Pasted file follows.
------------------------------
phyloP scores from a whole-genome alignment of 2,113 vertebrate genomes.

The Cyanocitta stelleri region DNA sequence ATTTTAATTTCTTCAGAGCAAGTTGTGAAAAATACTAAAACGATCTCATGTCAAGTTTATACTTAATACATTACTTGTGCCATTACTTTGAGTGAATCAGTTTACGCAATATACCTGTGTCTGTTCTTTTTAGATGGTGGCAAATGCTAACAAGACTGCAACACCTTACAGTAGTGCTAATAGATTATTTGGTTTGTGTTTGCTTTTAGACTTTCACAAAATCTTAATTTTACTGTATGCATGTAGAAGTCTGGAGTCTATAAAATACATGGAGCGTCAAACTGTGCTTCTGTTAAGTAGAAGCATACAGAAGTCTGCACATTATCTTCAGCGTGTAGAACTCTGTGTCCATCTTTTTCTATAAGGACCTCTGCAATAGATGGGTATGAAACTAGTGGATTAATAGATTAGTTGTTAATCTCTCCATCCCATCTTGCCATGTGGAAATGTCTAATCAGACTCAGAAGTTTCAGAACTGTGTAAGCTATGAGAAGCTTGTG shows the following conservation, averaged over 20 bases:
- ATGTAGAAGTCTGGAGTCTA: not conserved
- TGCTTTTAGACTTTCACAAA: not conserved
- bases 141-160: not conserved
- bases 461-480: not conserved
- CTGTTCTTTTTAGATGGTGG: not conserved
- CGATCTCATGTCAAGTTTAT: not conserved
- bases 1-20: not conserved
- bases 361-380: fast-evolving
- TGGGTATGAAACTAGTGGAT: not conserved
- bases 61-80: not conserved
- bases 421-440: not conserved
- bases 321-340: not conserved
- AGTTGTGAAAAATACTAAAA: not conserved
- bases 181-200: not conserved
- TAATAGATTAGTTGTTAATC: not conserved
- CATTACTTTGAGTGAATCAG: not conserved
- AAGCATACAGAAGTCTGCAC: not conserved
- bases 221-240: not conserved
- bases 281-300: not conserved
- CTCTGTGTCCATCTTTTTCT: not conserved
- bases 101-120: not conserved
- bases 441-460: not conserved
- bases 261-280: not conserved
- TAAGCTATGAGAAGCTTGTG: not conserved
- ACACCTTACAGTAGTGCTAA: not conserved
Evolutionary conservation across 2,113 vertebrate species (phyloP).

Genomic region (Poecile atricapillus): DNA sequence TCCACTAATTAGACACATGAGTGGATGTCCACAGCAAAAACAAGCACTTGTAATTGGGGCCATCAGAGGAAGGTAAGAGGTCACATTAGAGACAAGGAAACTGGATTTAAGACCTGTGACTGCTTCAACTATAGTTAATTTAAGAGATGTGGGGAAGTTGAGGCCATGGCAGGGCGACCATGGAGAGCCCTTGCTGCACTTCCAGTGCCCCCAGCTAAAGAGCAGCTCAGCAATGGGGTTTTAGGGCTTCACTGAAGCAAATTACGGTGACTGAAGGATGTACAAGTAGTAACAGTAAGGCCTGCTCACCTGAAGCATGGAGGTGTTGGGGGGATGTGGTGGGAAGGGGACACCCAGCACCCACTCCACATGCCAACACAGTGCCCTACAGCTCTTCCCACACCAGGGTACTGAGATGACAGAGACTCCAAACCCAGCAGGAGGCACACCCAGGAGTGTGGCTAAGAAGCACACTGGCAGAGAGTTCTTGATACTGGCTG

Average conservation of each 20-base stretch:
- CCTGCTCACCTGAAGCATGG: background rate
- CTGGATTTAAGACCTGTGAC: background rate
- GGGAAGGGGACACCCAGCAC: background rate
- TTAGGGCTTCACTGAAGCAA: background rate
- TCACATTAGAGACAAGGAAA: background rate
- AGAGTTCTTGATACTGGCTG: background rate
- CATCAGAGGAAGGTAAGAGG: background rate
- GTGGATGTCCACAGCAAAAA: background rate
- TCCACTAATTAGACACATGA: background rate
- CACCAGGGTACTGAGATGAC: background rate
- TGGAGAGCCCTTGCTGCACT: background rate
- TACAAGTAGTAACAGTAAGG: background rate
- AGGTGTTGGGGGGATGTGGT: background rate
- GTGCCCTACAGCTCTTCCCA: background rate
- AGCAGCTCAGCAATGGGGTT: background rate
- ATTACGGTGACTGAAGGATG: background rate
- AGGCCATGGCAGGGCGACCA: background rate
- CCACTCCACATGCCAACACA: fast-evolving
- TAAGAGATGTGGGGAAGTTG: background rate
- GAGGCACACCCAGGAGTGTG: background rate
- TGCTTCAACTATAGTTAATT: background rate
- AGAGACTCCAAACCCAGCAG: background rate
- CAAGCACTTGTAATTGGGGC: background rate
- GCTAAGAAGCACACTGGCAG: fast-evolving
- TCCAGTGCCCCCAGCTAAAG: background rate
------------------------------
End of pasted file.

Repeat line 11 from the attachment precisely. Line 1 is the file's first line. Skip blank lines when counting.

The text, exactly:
- TGGGTATGAAACTAGTGGAT: not conserved